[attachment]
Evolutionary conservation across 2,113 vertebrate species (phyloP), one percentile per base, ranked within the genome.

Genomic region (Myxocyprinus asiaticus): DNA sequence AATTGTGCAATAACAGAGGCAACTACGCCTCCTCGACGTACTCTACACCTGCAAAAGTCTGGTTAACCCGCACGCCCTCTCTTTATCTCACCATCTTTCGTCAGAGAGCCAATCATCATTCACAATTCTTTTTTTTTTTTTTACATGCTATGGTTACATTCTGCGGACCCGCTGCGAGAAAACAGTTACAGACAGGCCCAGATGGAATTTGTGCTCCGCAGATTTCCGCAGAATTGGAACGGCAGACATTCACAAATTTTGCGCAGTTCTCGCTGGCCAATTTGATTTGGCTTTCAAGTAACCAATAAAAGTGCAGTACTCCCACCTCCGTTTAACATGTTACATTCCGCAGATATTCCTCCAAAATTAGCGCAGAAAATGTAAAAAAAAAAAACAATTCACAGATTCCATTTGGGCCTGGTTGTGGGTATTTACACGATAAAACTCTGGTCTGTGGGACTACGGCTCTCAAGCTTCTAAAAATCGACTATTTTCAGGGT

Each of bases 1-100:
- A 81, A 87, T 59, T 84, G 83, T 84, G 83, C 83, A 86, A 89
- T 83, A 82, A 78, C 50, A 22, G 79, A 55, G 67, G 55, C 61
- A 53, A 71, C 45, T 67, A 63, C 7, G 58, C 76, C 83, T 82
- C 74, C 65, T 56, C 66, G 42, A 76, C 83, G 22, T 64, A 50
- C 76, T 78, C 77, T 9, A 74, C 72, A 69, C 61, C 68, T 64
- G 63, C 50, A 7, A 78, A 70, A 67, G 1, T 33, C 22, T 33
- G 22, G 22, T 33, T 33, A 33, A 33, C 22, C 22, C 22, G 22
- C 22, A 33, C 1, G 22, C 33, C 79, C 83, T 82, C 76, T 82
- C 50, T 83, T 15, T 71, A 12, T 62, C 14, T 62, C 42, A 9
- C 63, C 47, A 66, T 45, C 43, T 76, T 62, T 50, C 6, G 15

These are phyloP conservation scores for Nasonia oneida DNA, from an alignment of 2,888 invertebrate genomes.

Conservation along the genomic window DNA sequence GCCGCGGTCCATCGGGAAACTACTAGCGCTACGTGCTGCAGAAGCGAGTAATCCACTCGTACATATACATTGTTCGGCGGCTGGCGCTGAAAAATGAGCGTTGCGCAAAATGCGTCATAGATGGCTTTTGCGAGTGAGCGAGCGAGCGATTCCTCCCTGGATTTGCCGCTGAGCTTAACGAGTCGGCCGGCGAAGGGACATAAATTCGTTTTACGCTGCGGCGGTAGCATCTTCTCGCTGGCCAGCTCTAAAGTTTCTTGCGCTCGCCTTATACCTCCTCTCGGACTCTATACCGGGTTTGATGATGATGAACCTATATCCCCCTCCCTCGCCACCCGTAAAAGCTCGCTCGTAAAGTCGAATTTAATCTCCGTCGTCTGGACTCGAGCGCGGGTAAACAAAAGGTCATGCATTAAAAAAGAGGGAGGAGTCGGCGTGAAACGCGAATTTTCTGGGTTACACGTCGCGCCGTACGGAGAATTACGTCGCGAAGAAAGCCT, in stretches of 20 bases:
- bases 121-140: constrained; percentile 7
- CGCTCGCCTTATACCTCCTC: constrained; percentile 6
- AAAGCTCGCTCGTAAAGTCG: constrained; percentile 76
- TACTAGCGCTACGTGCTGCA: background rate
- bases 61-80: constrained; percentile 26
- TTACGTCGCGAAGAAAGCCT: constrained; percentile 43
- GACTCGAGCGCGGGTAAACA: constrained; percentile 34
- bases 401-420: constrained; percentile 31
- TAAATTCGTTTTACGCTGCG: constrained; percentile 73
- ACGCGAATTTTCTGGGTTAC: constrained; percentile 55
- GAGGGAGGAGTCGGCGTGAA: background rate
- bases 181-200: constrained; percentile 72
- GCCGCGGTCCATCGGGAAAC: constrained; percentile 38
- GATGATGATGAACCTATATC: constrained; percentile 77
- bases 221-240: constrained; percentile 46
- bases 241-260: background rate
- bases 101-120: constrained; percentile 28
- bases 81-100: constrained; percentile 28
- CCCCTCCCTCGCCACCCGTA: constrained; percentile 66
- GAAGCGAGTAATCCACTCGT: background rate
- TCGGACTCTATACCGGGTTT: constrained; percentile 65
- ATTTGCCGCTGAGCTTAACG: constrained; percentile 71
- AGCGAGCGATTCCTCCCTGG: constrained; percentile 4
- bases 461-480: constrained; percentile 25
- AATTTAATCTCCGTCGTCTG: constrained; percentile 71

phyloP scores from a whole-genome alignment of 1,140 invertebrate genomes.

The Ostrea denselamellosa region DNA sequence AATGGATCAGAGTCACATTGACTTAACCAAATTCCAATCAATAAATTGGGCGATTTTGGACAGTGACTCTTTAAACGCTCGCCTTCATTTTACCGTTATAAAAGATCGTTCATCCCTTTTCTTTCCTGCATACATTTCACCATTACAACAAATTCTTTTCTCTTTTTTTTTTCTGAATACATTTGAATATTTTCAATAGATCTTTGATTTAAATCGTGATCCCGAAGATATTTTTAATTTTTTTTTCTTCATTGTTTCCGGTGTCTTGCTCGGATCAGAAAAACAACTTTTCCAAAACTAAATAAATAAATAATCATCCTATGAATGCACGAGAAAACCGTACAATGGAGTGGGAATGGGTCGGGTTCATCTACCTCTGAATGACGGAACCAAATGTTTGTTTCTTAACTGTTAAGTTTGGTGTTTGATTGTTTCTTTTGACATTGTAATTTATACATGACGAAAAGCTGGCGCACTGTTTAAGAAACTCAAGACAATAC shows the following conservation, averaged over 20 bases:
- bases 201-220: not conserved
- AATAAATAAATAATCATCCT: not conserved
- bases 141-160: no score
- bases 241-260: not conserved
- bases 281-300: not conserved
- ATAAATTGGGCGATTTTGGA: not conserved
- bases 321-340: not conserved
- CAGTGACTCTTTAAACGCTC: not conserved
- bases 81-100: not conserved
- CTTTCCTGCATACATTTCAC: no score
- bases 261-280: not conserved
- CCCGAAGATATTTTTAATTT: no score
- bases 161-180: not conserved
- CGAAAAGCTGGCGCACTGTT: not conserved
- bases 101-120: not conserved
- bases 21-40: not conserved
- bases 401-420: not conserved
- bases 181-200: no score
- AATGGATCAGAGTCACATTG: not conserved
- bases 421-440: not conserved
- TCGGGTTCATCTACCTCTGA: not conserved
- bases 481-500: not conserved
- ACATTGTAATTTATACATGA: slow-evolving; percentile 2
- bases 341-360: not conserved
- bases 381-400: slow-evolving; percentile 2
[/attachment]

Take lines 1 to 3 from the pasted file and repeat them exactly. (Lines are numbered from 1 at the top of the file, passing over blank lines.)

Evolutionary conservation across 2,113 vertebrate species (phyloP), one percentile per base, ranked within the genome.

Genomic region (Myxocyprinus asiaticus): DNA sequence AATTGTGCAATAACAGAGGCAACTACGCCTCCTCGACGTACTCTACACCTGCAAAAGTCTGGTTAACCCGCACGCCCTCTCTTTATCTCACCATCTTTCGTCAGAGAGCCAATCATCATTCACAATTCTTTTTTTTTTTTTTACATGCTATGGTTACATTCTGCGGACCCGCTGCGAGAAAACAGTTACAGACAGGCCCAGATGGAATTTGTGCTCCGCAGATTTCCGCAGAATTGGAACGGCAGACATTCACAAATTTTGCGCAGTTCTCGCTGGCCAATTTGATTTGGCTTTCAAGTAACCAATAAAAGTGCAGTACTCCCACCTCCGTTTAACATGTTACATTCCGCAGATATTCCTCCAAAATTAGCGCAGAAAATGTAAAAAAAAAAAACAATTCACAGATTCCATTTGGGCCTGGTTGTGGGTATTTACACGATAAAACTCTGGTCTGTGGGACTACGGCTCTCAAGCTTCTAAAAATCGACTATTTTCAGGGT

Each of bases 1-100: